Premier Wildlife Art Contest Coming to UW-Stevens Point
For the City Times
One of the nation’s most successful conservation programs will come to the University of Wisconsin-Stevens Point Sept. 15-16.
The 2017 Federal Duck Stamp Contest will be held in Wisconsin for the first time as the university hosts the premier national wildlife art competition in partnership with the U.S. Fish and Wildlife Service.
The winning art for the 2018-2019 Federal Duck Stamp will be selected from this year’s entries, which will be on display at the university’s Edna Carlsten Art Gallery. The gallery also will host a student-curated exhibit of works of this year’s five featured duck species, on loan from the Leigh Yawkey Woodson Art Museum in Wausau.
“With its history of excellence in both natural resources and fine arts education, UW-Stevens Point is a natural fit for the event,” said Christine Thomas, dean of the College of Natural Resources, who was instrumental in bringing the contest to UW-Stevens Point.
Public art viewing and contest judging will take place in the Noel Fine Arts Center with doors opening to the public at 9 a.m. both days. A panel of five notable judges will select the artwork from this year’s entries.
All waterfowl hunters age 16 and older must purchase and carry a Federal Duck Stamp. In addition to hunters, many conservationists, artists, collectors, bird watchers and other outdoor recreationists also buy the stamps as a way of supporting and participating in wildlife conservation.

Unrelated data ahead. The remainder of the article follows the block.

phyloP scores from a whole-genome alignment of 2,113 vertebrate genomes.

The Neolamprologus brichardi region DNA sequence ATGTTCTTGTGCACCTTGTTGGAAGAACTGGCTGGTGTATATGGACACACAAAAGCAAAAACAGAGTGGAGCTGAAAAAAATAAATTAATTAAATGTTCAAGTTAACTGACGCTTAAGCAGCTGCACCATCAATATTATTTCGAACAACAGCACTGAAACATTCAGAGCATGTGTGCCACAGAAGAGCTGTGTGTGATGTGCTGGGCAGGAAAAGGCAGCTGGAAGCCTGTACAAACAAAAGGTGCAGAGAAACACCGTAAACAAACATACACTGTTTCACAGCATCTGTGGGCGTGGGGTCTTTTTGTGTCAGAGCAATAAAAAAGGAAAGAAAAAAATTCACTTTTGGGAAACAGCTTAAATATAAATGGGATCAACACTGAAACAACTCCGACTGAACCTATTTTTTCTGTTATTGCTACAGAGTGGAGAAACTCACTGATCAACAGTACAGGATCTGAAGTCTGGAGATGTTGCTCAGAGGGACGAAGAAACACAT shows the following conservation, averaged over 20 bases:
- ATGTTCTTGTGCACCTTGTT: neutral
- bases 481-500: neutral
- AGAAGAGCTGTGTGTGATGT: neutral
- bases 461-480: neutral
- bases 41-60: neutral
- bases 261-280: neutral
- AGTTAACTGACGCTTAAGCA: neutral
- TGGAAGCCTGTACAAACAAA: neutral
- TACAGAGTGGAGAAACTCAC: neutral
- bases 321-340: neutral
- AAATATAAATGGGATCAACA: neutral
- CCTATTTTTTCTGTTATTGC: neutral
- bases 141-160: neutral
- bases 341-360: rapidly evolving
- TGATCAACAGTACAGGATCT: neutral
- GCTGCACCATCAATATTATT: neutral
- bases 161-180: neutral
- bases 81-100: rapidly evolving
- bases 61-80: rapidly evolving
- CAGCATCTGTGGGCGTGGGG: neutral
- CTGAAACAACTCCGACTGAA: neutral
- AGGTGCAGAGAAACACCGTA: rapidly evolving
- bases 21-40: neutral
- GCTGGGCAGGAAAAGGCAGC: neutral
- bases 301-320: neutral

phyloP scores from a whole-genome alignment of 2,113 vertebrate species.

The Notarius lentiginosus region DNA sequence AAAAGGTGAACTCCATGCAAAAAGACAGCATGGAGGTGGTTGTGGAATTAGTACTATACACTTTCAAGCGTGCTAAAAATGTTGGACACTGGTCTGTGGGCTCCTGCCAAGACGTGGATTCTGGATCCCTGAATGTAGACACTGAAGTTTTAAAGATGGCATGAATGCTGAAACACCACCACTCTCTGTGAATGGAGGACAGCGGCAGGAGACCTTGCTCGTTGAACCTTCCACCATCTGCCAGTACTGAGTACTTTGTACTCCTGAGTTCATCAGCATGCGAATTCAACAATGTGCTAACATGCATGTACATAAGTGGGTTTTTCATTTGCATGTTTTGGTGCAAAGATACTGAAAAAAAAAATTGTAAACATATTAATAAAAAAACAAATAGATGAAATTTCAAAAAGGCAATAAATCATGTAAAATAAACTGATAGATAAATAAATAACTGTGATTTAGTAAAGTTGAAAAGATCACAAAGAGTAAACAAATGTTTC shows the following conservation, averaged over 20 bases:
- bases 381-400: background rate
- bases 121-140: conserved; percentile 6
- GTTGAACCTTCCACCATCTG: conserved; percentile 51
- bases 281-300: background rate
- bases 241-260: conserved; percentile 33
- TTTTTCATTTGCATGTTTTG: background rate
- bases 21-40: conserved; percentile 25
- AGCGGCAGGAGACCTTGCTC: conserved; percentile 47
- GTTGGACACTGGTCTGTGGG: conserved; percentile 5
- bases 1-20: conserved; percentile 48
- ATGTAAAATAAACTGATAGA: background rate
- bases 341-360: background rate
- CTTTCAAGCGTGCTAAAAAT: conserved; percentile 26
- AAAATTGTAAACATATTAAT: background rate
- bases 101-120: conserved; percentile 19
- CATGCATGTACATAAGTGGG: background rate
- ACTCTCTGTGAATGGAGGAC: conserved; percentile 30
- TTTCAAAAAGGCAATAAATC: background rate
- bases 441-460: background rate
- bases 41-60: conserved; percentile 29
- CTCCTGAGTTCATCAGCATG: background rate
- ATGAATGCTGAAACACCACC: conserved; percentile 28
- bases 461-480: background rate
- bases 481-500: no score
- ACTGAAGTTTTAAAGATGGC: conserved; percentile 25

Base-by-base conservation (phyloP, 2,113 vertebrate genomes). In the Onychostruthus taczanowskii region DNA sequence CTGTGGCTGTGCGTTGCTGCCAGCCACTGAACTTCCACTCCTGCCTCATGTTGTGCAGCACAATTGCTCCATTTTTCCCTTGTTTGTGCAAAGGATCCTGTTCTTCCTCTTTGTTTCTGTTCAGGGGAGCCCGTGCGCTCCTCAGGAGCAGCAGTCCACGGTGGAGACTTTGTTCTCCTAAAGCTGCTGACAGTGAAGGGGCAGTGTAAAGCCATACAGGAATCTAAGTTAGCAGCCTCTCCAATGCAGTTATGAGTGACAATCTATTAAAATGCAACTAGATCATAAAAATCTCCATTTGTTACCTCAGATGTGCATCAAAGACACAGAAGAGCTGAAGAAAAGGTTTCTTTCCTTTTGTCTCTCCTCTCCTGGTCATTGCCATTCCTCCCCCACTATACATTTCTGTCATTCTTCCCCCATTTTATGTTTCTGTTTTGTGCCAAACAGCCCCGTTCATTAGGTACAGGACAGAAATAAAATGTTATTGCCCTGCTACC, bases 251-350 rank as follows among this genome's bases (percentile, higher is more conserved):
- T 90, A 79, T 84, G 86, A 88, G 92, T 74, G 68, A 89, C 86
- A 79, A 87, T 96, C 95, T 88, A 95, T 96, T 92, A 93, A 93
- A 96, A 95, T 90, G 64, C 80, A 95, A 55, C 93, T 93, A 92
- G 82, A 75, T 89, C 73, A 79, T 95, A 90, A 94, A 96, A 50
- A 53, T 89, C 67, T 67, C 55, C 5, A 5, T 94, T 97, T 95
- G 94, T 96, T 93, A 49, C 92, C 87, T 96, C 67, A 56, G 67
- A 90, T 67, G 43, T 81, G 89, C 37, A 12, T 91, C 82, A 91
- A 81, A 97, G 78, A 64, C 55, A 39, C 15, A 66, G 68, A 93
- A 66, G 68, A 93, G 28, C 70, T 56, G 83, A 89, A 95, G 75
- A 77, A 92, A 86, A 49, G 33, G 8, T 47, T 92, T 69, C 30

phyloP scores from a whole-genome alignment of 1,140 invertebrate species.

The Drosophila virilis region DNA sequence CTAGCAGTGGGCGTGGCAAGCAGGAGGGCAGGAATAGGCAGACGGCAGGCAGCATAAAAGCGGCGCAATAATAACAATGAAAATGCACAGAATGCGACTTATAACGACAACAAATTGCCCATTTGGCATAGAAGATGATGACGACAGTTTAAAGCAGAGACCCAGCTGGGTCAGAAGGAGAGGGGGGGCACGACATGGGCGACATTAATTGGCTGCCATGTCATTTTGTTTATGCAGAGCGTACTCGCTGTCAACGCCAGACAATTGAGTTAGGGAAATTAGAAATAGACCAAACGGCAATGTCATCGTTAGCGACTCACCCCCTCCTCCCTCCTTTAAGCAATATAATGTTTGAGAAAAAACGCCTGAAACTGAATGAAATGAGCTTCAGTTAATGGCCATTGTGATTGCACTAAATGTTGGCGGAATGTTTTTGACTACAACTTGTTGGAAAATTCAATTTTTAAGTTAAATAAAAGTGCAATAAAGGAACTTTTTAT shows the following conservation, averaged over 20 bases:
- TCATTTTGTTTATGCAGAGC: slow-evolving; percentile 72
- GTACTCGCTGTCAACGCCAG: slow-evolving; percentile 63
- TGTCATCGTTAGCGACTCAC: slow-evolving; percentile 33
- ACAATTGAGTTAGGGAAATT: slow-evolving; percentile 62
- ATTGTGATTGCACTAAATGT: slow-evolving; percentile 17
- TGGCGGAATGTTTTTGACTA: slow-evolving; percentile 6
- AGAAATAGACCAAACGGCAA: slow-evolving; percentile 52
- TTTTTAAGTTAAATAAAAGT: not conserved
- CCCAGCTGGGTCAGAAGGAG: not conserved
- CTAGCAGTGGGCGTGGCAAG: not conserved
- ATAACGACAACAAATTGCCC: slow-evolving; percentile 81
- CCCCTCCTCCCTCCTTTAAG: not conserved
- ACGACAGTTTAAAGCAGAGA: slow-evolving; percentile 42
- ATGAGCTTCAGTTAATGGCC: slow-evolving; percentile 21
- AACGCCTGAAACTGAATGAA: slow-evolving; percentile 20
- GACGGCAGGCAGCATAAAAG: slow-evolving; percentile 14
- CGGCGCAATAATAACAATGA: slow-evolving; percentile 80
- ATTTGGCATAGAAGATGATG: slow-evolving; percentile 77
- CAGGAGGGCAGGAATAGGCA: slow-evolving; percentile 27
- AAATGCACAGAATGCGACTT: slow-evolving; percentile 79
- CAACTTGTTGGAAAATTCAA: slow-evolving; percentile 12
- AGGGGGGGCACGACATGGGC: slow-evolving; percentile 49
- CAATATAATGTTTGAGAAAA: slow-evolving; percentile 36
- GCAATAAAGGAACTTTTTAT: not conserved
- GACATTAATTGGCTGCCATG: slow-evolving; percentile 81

Sales of Duck Stamps have raised more than $950 million, which has been used to protect nearly 6 million acres for birds and other wildlife. The Duck Stamp is considered one of the most successful conservation programs ever initiated and is a highly effective way to conserve America’s natural resources. For every dollar spent on Duck Stamps, 98 cents go toward acquiring vital habitat for waterfowl and other wildlife.
Wisconsin is a major contributor to Duck Stamp revenue and ranks in the top five for number of waterfowl hunters across the country. Over the years, the program has had a significant impact in Wisconsin, helping to protect the following areas:
· 21,136 acres at Horicon National Wildlife Refuge
· 11,799 acres at Leopold Wetland Management District
· 7,435 acres at St. Croix Wetland Management District
· 597 acres at Trempealeau National Wildlife Refuge
· 262 acres at Necedah National Wildlife Refuge
Wisconsin also has a rich history of involvement in the Federal Duck Stamp Contest with several prior judges and four previous Wisconsin winners, including Owen Gromme (1945-46 stamp).
The schedule of events, including activities for all ages, is at www.uwsp.edu/cnr/Pages/Federal-Duck-Stamp-Contest.aspx.
Learn more about the history of the Federal Duck Stamp and how to purchase it at www.fws.gov/birds/get-involved/duck-stamp.php.